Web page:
Napster recently confirmed it had three million paying users which, while meagre compared to Spotify's 20 million paying users, keeps it positioned as one of the top ranking streaming services.
Napster might not have kept up in some respects, but its decision to not offer a free tier like Spotify's might actually pay dividends. Spotify is rumoured to be killing off its free subscription almost entirely, so clearly something's not working as it was intended to.
"In terms of Spotify, there is no evidence that their 'freemium' business model is sustainable, as their numbers for the last two years show," a Napster spokesperson told techradar, explaining why the company doesn't offer a free tier itself.
How will you stand out from the crowd?
Napster said its focus "is exclusively on music: we're not trying to sell ads or hardware" and emphasised that the curation process that goes into Napster was based on local trends rather than a centralised decision imposed on all territories.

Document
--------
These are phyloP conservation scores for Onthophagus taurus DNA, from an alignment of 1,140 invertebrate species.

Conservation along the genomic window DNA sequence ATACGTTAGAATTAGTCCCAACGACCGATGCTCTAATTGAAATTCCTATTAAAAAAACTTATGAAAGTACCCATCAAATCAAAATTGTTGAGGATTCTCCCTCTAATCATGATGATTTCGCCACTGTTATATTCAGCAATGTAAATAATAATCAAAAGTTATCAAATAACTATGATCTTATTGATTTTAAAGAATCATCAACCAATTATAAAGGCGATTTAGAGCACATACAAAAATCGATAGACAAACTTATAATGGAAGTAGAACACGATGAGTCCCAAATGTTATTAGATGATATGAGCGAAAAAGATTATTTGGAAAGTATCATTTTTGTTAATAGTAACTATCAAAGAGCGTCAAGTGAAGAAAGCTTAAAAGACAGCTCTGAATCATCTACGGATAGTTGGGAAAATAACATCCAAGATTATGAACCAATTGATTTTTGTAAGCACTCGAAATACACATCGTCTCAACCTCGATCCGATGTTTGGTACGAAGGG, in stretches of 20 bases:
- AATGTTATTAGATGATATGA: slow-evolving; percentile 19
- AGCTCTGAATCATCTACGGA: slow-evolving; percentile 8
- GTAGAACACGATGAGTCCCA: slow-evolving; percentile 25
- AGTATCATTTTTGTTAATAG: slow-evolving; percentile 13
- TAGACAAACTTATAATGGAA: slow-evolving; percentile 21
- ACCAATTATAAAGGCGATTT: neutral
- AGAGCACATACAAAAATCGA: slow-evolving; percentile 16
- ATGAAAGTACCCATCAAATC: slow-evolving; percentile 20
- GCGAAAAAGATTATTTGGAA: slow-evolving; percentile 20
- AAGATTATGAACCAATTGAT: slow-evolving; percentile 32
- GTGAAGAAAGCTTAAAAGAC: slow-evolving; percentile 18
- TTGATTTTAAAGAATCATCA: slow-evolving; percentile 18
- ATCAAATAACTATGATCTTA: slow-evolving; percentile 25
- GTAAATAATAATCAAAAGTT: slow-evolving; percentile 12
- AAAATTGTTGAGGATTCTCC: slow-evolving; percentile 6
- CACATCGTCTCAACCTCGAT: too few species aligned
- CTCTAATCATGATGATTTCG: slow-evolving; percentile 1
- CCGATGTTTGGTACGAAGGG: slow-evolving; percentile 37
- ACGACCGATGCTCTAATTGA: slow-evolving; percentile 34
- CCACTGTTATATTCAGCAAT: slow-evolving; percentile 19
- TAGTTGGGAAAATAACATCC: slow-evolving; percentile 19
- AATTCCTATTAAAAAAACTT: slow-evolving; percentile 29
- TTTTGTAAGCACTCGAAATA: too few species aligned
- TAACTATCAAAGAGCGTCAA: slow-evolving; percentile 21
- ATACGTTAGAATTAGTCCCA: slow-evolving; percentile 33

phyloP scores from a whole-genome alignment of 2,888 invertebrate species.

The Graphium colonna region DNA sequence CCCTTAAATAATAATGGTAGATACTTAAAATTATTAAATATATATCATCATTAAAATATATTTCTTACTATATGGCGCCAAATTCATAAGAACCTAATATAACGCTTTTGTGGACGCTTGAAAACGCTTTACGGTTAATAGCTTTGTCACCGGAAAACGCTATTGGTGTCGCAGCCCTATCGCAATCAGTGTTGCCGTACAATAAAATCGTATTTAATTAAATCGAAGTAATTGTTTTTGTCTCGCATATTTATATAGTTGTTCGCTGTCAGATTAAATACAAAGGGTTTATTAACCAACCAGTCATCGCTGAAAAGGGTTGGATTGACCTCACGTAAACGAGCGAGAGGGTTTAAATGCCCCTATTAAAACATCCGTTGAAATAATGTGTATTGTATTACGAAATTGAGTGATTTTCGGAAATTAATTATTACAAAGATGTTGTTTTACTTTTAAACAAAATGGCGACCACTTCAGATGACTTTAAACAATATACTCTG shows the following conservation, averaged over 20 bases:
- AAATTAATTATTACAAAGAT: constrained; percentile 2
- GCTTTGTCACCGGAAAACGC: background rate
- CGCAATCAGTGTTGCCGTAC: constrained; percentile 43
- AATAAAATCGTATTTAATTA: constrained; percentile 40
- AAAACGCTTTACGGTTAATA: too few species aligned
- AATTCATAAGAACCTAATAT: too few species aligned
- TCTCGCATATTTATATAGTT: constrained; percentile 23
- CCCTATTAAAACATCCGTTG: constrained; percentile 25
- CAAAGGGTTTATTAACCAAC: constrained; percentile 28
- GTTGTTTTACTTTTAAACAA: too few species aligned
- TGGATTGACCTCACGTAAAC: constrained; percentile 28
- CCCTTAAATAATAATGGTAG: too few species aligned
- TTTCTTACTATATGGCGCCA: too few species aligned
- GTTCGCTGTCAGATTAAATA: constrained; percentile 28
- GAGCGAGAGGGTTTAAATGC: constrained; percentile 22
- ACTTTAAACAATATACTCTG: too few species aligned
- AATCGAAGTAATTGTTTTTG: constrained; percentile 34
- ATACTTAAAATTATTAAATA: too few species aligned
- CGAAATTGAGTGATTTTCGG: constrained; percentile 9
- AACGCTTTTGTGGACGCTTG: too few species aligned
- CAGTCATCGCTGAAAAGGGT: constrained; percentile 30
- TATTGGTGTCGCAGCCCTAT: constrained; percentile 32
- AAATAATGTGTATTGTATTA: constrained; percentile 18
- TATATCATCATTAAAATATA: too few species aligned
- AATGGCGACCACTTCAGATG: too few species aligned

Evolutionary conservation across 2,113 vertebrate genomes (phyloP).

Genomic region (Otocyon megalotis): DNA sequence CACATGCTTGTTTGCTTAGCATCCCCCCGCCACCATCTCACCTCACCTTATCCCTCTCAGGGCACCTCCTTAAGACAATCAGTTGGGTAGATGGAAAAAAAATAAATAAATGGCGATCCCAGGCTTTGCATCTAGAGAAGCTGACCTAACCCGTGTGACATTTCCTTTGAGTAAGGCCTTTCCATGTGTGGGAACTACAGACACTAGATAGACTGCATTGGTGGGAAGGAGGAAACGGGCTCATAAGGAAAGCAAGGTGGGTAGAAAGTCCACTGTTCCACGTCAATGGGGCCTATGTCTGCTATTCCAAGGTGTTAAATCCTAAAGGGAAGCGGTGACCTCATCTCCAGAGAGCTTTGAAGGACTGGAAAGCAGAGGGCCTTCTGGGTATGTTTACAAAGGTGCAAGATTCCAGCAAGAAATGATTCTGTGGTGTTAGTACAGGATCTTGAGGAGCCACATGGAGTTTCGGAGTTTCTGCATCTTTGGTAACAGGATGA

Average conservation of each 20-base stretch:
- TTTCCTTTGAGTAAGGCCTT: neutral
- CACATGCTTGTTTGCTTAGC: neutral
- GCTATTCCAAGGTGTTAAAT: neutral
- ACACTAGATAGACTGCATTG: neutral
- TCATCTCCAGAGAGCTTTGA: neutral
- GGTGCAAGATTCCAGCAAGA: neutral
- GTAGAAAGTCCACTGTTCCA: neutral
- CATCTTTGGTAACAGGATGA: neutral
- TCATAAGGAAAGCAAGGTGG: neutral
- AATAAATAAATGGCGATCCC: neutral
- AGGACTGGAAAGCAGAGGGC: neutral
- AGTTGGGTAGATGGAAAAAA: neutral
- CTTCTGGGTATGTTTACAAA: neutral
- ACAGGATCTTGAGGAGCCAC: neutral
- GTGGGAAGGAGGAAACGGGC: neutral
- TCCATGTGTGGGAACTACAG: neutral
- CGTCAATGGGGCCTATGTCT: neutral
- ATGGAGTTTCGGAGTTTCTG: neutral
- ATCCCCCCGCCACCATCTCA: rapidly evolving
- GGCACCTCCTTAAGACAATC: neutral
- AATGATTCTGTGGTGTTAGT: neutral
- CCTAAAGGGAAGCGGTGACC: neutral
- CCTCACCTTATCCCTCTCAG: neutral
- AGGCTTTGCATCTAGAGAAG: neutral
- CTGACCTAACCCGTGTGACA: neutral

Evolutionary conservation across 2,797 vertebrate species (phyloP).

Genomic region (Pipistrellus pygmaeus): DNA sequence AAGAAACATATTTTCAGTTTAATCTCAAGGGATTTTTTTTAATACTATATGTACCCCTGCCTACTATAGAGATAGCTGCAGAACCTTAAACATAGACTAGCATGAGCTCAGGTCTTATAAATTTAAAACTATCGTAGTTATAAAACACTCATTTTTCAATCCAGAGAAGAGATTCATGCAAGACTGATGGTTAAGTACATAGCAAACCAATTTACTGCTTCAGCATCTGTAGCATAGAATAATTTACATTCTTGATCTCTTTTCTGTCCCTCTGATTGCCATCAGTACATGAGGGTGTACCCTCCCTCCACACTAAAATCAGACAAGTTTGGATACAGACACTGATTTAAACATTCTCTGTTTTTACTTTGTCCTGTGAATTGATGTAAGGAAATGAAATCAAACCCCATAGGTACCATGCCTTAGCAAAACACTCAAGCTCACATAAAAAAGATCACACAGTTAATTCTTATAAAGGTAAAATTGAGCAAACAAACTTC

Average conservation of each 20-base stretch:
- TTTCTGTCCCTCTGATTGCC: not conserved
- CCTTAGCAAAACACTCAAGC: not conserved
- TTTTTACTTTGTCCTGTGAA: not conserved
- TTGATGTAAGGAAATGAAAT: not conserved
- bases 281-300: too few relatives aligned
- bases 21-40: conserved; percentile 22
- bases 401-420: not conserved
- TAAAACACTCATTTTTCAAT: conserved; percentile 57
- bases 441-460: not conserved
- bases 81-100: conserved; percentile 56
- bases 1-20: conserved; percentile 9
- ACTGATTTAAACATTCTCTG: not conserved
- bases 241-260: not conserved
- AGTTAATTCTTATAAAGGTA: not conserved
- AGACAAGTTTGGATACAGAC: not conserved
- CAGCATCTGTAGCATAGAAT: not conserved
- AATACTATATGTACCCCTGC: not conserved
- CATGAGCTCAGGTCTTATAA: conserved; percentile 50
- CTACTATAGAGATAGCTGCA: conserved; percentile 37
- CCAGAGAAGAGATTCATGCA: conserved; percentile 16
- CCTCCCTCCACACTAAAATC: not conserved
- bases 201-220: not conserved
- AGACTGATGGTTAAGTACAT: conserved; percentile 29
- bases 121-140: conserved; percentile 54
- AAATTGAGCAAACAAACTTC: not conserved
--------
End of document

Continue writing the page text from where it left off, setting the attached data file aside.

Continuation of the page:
"We take a localised approach to music suggestions, tapping into the culture of every market to make sure we're surfacing the most relevant music for our members regardless of where they live," it said. "No one person in LA or London is telling Napster users what to think is cool."
Which, of course, is a slight dig at Apple Music's use of Zane Lowe-curated playlists and Beats 1 Radio. But will Napster's current approach see it continue growth in this increasingly crowded market, and with Apple now in the picture too?
The streaming industry is full of uncertainties, as even Spotify is still discovering, but Napster undoubtedly needs to find a better way to appeal to the new generation of music lovers if it wants to go toe-to-toe with the titans.